What follows are notes from a meal in April 2004.
The bread was a choice of either white, brown or rye rolls, and this was served warm, with good texture, balanced seasoning and reasonable flavour (16/20). The wine list was extensive and featured fine growers from across the world, though the wine list was heavily weighted towards France. A basic Taittinger NV was £62, though 1997 Cristal was a relatively less excessive £230. Trimbach Cuvee Frederich Emile 1998 is £55, though a Jermann Pinot Grigio could be obtained for a relatively fair £38. A bargain was the 1998 Torres Mas La Plana at £55. The list has plenty of halves and dessert wines.
As an initial amuse-bouche we received a little foie gras pate on brown toast, which had velvety texture and strong foie gras flavour (17/20). Even better was a small piece of smoked eel served in a pastry case with green cabbage. The eel was superb, the smoky taste neatly offset by the earthiness of the lightly cooked cabbage, while the pastry case was made from extremely light, delicate pastry. The ingredients were harmonious and the components excellent, so I really have no choice but to score this 20/20.
A second nibble was a single deep-fried langoustine served on a base of avocado with balsamic dressing. The langoustine was of the highest quality and perfectly timed, while the idea of spiking the avocado with balsamic was inspired as the latter cut through the richness of the avocado. I recently had a similar dish at the 3 star Michelin Lucas Carton in Paris, and this version was better (19/20).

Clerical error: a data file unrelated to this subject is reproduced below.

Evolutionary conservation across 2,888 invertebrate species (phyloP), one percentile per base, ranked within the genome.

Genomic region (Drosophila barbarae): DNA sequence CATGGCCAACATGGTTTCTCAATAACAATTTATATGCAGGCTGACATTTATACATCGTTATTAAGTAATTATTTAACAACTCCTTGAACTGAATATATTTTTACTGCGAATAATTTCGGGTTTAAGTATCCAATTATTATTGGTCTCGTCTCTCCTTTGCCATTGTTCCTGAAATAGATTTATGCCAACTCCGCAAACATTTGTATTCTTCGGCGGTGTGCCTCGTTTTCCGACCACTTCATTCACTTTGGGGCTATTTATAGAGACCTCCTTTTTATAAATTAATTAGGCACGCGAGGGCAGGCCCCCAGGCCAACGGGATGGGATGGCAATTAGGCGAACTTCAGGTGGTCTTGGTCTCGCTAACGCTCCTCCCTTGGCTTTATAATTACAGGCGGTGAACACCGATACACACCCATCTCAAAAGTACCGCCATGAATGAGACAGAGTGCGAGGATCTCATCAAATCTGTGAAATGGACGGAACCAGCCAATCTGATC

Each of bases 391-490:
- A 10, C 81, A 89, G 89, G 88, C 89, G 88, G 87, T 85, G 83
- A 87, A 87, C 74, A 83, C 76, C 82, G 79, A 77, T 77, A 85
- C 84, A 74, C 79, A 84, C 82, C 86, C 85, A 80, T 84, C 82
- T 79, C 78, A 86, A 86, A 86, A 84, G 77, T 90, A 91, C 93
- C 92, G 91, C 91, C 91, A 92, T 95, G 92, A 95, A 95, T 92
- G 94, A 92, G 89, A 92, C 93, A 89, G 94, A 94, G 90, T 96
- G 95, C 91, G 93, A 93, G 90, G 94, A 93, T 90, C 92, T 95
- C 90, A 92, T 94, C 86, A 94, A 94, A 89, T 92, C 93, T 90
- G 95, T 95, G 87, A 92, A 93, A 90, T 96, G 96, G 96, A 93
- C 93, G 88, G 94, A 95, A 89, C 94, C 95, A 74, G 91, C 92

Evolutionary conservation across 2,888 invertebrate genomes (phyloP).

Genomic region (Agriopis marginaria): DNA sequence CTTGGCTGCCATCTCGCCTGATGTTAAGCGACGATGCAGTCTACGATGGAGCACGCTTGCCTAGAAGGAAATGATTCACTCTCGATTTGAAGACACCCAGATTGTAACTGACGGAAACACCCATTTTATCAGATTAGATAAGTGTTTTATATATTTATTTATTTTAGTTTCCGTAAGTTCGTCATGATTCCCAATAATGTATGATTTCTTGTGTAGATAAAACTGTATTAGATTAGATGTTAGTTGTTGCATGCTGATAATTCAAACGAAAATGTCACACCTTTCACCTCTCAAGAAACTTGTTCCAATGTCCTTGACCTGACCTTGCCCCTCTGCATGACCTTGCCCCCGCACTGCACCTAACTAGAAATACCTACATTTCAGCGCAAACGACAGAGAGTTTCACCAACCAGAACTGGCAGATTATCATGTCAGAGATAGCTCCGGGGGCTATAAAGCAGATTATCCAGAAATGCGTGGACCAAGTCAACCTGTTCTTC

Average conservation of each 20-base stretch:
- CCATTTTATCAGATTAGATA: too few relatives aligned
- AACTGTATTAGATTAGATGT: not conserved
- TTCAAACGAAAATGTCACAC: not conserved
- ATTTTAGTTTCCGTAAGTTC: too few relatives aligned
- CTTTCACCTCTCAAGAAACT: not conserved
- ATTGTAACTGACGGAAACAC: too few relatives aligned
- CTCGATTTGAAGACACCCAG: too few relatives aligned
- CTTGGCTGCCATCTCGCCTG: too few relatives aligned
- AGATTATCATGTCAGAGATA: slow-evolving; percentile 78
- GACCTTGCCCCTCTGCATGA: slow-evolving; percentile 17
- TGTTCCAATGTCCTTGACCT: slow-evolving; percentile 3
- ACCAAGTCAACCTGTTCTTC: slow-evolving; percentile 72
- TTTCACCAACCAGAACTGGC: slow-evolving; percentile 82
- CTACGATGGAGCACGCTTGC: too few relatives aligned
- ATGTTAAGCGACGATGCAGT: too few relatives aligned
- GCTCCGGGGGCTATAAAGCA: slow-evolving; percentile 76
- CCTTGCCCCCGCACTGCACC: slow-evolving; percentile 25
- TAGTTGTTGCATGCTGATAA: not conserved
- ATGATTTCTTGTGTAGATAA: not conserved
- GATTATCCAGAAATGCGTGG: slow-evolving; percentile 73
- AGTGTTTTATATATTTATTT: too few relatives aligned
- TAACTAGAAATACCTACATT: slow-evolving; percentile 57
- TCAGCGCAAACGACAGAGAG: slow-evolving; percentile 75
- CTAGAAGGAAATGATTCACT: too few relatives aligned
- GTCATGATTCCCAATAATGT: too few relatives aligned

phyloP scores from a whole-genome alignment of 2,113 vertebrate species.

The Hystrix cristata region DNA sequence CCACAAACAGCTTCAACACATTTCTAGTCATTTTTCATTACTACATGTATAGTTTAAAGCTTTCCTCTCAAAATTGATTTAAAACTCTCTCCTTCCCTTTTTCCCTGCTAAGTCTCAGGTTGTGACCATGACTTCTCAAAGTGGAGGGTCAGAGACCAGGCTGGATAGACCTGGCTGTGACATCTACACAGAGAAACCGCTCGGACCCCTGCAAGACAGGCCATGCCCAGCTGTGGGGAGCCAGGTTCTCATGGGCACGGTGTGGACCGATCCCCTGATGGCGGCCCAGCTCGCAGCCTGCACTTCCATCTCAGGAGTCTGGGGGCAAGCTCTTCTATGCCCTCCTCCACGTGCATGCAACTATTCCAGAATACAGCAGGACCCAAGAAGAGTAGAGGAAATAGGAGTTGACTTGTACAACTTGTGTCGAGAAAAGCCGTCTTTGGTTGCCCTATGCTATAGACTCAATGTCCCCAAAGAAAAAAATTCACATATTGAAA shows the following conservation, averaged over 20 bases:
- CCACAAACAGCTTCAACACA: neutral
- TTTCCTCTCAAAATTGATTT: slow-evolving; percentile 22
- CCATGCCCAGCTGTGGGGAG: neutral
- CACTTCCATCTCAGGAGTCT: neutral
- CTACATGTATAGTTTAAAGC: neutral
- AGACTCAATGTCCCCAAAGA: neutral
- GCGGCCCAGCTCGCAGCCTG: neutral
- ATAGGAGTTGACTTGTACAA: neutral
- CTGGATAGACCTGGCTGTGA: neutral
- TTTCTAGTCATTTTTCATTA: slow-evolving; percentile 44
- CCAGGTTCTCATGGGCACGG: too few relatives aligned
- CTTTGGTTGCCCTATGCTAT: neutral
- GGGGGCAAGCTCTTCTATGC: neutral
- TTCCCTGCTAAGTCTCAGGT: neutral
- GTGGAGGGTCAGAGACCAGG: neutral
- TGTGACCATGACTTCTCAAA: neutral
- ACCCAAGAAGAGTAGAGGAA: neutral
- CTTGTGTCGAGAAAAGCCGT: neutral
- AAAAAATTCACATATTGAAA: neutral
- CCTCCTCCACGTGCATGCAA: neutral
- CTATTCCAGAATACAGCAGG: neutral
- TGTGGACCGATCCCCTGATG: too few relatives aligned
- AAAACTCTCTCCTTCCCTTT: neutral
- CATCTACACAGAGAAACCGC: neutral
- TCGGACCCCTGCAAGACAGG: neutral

My companion had half a dozen langoustines served out of their shell, with a single langoustine shell as garnish. The shellfish rested in a buttery sauce laced with a little ginger, and were offered with finely diced tomato and cucumber and a few baby spinach leaves. The langoustines were generally carefully cooked, though one was oddly out of line with the others and was slightly overcooked. The butter sauce was reduced with white wine, which gave enough acidity to cut through the richness of the butter, and the sparing use of ginger added a welcome dimension to the dish (18/20).
I selected the seared tuna, served prettily as four squares of tuna alongside four matching slices of chorizo, with a fan of four asparagus spears. This was served on a black plate that was decorated with a sinuous smear of excellent aioli. The tuna was of high quality and lightly cooked, just seared on the outside, while the excellent chorizo added a hint of spice to the tuna. Best of all was the asparagus, which was of the highest quality, lightly steamed with a little balsamic; the freshness of the asparagus was a good match to the richness of the tuna and the spicy zest of the chorizo (18/20).
My wife had one of the specials of the evening, fillet of wild salmon served with fennel; and a lobster sauce. The salmon had excellent flavour (which of course farmed salmon can never approach) and was timed very well, the fish being moist yet cooked through. The sauce had excellent depth of lobster flavour, and the salmon was complemented by a few tender Jerusalem artichokes, which gave an earthy balance to the richness of the sauce, as well as a velvety puree of the artichokes (18/20).